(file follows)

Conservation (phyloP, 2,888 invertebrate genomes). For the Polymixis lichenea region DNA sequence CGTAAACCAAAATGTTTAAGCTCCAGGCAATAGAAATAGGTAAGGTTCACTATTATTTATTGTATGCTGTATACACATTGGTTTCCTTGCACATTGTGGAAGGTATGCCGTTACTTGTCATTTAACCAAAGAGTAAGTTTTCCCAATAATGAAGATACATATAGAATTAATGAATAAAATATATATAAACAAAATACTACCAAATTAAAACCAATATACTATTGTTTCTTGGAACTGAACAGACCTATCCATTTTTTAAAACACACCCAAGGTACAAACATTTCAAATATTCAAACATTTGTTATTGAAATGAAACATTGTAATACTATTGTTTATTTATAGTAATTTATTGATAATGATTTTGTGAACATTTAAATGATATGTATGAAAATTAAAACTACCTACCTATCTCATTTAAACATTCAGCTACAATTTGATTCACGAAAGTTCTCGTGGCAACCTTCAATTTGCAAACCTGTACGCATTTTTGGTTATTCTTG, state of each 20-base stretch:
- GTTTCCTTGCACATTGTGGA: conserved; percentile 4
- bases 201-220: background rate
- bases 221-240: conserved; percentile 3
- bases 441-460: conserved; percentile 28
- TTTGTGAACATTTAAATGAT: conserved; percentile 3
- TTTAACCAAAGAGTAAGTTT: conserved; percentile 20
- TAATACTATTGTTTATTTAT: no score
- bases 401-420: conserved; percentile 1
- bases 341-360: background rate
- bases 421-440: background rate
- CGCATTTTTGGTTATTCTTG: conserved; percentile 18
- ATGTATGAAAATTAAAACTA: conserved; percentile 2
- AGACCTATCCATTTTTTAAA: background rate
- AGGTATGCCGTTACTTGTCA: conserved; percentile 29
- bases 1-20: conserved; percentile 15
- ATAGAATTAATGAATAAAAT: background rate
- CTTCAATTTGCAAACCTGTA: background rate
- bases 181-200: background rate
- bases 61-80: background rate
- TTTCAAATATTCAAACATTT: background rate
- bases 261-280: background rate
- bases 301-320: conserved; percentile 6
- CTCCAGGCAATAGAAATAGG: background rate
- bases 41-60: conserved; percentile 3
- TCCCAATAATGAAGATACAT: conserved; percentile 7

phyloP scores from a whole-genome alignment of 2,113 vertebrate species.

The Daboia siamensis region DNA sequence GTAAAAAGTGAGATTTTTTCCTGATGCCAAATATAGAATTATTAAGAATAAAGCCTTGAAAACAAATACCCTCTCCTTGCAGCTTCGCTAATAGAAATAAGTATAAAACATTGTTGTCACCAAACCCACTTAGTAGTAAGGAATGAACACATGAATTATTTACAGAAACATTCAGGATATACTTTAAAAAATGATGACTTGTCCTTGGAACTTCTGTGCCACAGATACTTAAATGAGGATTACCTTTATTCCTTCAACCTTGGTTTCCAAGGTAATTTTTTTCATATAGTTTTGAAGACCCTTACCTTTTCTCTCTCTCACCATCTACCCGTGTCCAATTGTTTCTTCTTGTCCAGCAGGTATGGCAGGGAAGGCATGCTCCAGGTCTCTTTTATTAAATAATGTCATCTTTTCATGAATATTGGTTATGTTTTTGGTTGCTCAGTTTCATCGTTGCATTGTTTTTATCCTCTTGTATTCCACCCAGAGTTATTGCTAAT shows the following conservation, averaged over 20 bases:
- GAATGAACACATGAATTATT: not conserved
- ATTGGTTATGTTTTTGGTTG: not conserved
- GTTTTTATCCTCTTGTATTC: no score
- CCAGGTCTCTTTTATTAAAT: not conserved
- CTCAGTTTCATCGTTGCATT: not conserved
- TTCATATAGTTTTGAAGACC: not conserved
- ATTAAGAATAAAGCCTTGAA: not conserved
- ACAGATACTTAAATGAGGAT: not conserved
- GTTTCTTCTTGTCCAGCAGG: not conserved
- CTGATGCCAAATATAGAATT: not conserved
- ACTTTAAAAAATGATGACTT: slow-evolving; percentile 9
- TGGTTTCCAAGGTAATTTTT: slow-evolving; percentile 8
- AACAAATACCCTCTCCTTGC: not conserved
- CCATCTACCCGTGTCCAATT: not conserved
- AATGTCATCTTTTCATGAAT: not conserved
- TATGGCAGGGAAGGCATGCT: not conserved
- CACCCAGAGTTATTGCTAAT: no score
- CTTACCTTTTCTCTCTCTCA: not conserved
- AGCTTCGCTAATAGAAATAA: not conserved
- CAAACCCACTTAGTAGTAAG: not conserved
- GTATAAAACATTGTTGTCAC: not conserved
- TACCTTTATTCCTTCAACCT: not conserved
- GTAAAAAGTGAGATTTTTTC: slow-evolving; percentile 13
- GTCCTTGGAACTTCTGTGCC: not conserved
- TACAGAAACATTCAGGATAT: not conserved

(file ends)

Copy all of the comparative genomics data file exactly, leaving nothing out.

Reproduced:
Conservation (phyloP, 2,888 invertebrate genomes). For the Polymixis lichenea region DNA sequence CGTAAACCAAAATGTTTAAGCTCCAGGCAATAGAAATAGGTAAGGTTCACTATTATTTATTGTATGCTGTATACACATTGGTTTCCTTGCACATTGTGGAAGGTATGCCGTTACTTGTCATTTAACCAAAGAGTAAGTTTTCCCAATAATGAAGATACATATAGAATTAATGAATAAAATATATATAAACAAAATACTACCAAATTAAAACCAATATACTATTGTTTCTTGGAACTGAACAGACCTATCCATTTTTTAAAACACACCCAAGGTACAAACATTTCAAATATTCAAACATTTGTTATTGAAATGAAACATTGTAATACTATTGTTTATTTATAGTAATTTATTGATAATGATTTTGTGAACATTTAAATGATATGTATGAAAATTAAAACTACCTACCTATCTCATTTAAACATTCAGCTACAATTTGATTCACGAAAGTTCTCGTGGCAACCTTCAATTTGCAAACCTGTACGCATTTTTGGTTATTCTTG, state of each 20-base stretch:
- GTTTCCTTGCACATTGTGGA: conserved; percentile 4
- bases 201-220: background rate
- bases 221-240: conserved; percentile 3
- bases 441-460: conserved; percentile 28
- TTTGTGAACATTTAAATGAT: conserved; percentile 3
- TTTAACCAAAGAGTAAGTTT: conserved; percentile 20
- TAATACTATTGTTTATTTAT: no score
- bases 401-420: conserved; percentile 1
- bases 341-360: background rate
- bases 421-440: background rate
- CGCATTTTTGGTTATTCTTG: conserved; percentile 18
- ATGTATGAAAATTAAAACTA: conserved; percentile 2
- AGACCTATCCATTTTTTAAA: background rate
- AGGTATGCCGTTACTTGTCA: conserved; percentile 29
- bases 1-20: conserved; percentile 15
- ATAGAATTAATGAATAAAAT: background rate
- CTTCAATTTGCAAACCTGTA: background rate
- bases 181-200: background rate
- bases 61-80: background rate
- TTTCAAATATTCAAACATTT: background rate
- bases 261-280: background rate
- bases 301-320: conserved; percentile 6
- CTCCAGGCAATAGAAATAGG: background rate
- bases 41-60: conserved; percentile 3
- TCCCAATAATGAAGATACAT: conserved; percentile 7

phyloP scores from a whole-genome alignment of 2,113 vertebrate species.

The Daboia siamensis region DNA sequence GTAAAAAGTGAGATTTTTTCCTGATGCCAAATATAGAATTATTAAGAATAAAGCCTTGAAAACAAATACCCTCTCCTTGCAGCTTCGCTAATAGAAATAAGTATAAAACATTGTTGTCACCAAACCCACTTAGTAGTAAGGAATGAACACATGAATTATTTACAGAAACATTCAGGATATACTTTAAAAAATGATGACTTGTCCTTGGAACTTCTGTGCCACAGATACTTAAATGAGGATTACCTTTATTCCTTCAACCTTGGTTTCCAAGGTAATTTTTTTCATATAGTTTTGAAGACCCTTACCTTTTCTCTCTCTCACCATCTACCCGTGTCCAATTGTTTCTTCTTGTCCAGCAGGTATGGCAGGGAAGGCATGCTCCAGGTCTCTTTTATTAAATAATGTCATCTTTTCATGAATATTGGTTATGTTTTTGGTTGCTCAGTTTCATCGTTGCATTGTTTTTATCCTCTTGTATTCCACCCAGAGTTATTGCTAAT shows the following conservation, averaged over 20 bases:
- GAATGAACACATGAATTATT: not conserved
- ATTGGTTATGTTTTTGGTTG: not conserved
- GTTTTTATCCTCTTGTATTC: no score
- CCAGGTCTCTTTTATTAAAT: not conserved
- CTCAGTTTCATCGTTGCATT: not conserved
- TTCATATAGTTTTGAAGACC: not conserved
- ATTAAGAATAAAGCCTTGAA: not conserved
- ACAGATACTTAAATGAGGAT: not conserved
- GTTTCTTCTTGTCCAGCAGG: not conserved
- CTGATGCCAAATATAGAATT: not conserved
- ACTTTAAAAAATGATGACTT: slow-evolving; percentile 9
- TGGTTTCCAAGGTAATTTTT: slow-evolving; percentile 8
- AACAAATACCCTCTCCTTGC: not conserved
- CCATCTACCCGTGTCCAATT: not conserved
- AATGTCATCTTTTCATGAAT: not conserved
- TATGGCAGGGAAGGCATGCT: not conserved
- CACCCAGAGTTATTGCTAAT: no score
- CTTACCTTTTCTCTCTCTCA: not conserved
- AGCTTCGCTAATAGAAATAA: not conserved
- CAAACCCACTTAGTAGTAAG: not conserved
- GTATAAAACATTGTTGTCAC: not conserved
- TACCTTTATTCCTTCAACCT: not conserved
- GTAAAAAGTGAGATTTTTTC: slow-evolving; percentile 13
- GTCCTTGGAACTTCTGTGCC: not conserved
- TACAGAAACATTCAGGATAT: not conserved